It's good to see this treated as something more than a routine planet-of-the-week, where all consequences can be conveniently brushed under the carpet by the next episode. Although he survived, in a very real sense he also died, and that's got to have a profound effect on anyone who cares about him.

I'm glad that she is missing him, his real character and not this bewildered shell. Finger crossed that her usual persistance will eventually break through his self-imposed isolation. I want him to admit that he's hurt and upset at what was done to him - and I want her to realise that he needs a sympathetic ear, and perhaps a shoulder.


O brother, you made me cry. This is great. You could almost feel the emotions. And I love your Trip. One of your best missing scenes, if not the best.


First, let me compliment you on a well written scene. Your usual great writing.

I may be the only person in the world who hates this episode with a passion

Too damned many holes in it.

I won't go in to those.

Kudos to Alelou for this fic.



"I agree with the comments before: their reactions are very realistic.  There was a lot of distance between Trip and T'Pol after "Similitude," and this missing scene does a lot to explain that.  Another thing I like about this story is that with just a few sentences you give us more insight into Archer, Phlox, and Malcolm's reactions to Sim than we ever got on screen."

Ditto.  And I really like the extra kiss you put in, too.


I agree with the comments before: their reactions are very realistic.  There was a lot of distance between Trip and T'Pol after "Similitude," and this missing scene does a lot to explain that.  Another thing I like about this story is that with just a few sentences you give us more insight into Archer, Phlox, and Malcolm's reactions to Sim than we ever got on screen.  I find myself wanting to give Malcolm a great big hug now.  :)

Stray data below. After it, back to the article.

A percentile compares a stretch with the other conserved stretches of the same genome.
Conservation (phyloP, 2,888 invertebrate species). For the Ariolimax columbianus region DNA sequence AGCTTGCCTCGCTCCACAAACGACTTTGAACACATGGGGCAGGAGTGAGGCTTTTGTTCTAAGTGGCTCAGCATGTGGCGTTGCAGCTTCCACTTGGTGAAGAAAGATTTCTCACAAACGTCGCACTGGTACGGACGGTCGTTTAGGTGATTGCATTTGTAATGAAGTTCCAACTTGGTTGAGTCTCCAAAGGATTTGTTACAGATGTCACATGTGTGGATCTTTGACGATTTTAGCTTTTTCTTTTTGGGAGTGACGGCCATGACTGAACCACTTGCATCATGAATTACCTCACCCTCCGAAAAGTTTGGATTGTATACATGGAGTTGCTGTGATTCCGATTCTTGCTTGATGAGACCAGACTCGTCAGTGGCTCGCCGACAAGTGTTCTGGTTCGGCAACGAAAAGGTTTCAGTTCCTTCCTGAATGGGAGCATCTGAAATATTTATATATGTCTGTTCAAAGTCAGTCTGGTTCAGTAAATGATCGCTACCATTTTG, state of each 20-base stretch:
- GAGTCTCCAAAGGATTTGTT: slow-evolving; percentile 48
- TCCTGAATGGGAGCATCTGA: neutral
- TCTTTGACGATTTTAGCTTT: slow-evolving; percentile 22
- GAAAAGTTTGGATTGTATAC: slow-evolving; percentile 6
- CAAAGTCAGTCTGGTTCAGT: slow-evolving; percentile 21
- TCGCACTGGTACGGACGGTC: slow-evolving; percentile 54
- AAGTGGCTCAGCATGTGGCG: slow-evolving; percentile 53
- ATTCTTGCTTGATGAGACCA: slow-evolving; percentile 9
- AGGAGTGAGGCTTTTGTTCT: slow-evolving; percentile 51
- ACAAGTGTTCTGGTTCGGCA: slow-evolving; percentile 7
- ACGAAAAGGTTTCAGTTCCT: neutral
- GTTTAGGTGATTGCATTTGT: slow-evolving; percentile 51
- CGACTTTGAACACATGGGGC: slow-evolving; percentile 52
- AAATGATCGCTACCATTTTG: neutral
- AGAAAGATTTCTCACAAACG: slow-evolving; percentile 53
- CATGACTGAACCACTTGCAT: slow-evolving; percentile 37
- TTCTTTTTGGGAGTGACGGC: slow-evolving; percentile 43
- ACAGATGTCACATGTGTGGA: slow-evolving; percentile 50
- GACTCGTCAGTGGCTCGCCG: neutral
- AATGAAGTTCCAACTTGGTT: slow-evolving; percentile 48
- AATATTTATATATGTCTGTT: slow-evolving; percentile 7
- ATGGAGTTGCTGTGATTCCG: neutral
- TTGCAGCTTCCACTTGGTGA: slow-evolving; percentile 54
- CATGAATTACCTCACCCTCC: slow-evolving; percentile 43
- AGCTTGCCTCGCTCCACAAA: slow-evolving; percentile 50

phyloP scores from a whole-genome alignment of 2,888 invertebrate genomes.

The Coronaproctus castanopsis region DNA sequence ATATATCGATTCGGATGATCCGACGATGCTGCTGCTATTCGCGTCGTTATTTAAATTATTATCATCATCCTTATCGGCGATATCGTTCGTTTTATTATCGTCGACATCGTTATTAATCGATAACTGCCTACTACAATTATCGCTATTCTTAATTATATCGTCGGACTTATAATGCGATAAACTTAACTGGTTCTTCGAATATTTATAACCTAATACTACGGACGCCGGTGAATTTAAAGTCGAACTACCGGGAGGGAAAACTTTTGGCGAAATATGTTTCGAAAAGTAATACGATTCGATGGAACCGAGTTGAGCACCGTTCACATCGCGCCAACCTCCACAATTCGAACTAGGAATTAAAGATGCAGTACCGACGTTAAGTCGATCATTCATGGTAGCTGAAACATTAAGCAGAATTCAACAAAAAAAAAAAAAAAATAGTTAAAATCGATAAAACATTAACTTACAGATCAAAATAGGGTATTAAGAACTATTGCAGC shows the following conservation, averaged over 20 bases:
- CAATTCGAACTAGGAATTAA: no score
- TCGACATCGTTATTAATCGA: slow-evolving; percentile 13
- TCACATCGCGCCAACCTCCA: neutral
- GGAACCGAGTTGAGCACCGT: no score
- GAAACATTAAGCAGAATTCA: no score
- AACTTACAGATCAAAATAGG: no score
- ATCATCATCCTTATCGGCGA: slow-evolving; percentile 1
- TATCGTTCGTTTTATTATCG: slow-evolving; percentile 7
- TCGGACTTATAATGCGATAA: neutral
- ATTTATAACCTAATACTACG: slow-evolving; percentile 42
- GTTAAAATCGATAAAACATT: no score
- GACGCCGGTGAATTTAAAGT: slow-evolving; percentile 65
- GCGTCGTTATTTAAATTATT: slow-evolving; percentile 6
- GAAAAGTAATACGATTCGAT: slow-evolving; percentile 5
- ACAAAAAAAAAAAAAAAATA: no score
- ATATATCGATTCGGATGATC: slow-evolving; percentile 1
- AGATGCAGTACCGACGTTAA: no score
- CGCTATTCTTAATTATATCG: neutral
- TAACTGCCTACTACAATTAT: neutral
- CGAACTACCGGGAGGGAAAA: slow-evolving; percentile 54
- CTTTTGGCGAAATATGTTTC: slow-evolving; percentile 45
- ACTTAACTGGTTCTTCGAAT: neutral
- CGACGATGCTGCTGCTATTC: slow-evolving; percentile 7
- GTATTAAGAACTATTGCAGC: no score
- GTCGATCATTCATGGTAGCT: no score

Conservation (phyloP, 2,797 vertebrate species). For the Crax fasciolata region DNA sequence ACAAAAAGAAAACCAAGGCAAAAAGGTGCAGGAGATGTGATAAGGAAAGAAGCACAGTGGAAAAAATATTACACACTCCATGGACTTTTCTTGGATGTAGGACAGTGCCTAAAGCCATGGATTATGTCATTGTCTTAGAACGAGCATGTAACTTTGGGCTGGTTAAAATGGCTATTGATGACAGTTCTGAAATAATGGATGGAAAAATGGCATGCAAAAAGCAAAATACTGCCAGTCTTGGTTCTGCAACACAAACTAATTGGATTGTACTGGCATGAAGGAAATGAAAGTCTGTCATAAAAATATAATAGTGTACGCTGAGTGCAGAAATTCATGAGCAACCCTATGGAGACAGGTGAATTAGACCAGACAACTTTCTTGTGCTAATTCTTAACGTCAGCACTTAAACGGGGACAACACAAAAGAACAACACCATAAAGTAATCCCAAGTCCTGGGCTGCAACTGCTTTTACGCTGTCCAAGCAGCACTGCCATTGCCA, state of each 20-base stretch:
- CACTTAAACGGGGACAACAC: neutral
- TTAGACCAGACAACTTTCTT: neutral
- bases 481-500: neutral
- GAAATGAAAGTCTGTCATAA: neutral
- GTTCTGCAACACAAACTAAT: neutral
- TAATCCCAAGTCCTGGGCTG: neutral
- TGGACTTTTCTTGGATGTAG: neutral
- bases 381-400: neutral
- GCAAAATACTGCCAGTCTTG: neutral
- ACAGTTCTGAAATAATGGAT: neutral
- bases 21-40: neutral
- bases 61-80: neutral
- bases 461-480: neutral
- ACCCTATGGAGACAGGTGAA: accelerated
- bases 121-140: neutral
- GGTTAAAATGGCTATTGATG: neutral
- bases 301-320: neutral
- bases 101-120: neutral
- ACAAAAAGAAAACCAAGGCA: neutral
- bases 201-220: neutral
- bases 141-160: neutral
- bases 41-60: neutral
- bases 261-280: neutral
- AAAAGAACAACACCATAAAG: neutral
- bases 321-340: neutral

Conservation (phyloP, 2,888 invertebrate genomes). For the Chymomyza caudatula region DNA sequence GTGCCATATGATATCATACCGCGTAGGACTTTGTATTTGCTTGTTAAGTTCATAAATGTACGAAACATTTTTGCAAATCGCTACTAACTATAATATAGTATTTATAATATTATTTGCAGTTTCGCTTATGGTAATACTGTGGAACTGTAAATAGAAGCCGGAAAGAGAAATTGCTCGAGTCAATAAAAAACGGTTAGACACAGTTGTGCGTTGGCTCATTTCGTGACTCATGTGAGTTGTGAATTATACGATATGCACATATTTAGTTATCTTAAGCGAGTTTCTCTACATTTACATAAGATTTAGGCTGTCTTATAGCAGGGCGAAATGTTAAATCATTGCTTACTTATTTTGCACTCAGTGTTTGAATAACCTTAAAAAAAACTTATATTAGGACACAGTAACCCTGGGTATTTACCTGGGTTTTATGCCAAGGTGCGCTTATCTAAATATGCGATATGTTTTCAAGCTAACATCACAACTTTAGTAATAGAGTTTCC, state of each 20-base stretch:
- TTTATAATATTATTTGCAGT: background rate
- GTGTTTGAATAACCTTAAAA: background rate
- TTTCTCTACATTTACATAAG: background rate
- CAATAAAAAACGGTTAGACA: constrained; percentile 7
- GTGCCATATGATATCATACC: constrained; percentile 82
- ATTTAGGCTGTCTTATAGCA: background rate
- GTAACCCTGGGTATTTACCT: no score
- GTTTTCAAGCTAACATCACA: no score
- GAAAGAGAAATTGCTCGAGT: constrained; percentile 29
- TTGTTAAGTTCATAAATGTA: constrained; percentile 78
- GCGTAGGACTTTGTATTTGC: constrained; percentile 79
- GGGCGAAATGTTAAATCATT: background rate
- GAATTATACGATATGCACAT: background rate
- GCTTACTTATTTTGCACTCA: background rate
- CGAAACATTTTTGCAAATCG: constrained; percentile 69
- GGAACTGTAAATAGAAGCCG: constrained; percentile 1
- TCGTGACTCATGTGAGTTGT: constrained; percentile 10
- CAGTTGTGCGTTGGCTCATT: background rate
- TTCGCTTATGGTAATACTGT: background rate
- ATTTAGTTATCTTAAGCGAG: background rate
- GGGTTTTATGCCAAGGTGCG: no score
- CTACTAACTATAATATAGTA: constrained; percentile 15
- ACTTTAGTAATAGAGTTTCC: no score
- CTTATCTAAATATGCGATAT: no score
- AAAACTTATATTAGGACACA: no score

Beautifully done.  I love the depth that you've given Trip.  I wished that I had seen some of that internal conflict with him on the show (and Archer too).  Thank you.


I have said this before, but I have no problem with T'Pol kissing Sim. In fact I think it was a wonderful thing for a woman to do for a young man so in love with her. A young man that was giving his life for another.

Sim certainly deserved that gift from T'Pol and it shows the kind of compassion a woman with a noble heart should have.

As JT says this was a very realistic take on the reactions of both Trip and T'Pol.

This is a wonderful episode on it's own but you infused it with even more depth and emotion.

(It makes me cry as well!)


This was very well thought out. I'd often wondered for story plot purposes, if Trip might have aquired some memories from Sim. However, it is very hard to find the happy ending to a story based on "Similitude," so nothing much came of it except some backstory.

Anyway, T'Pol's reactions and Trip's are very realistic. I'm quite sure this is how it actually happened. Hmm . . . I suppose I need some quotation marks around "actually"? lol . . .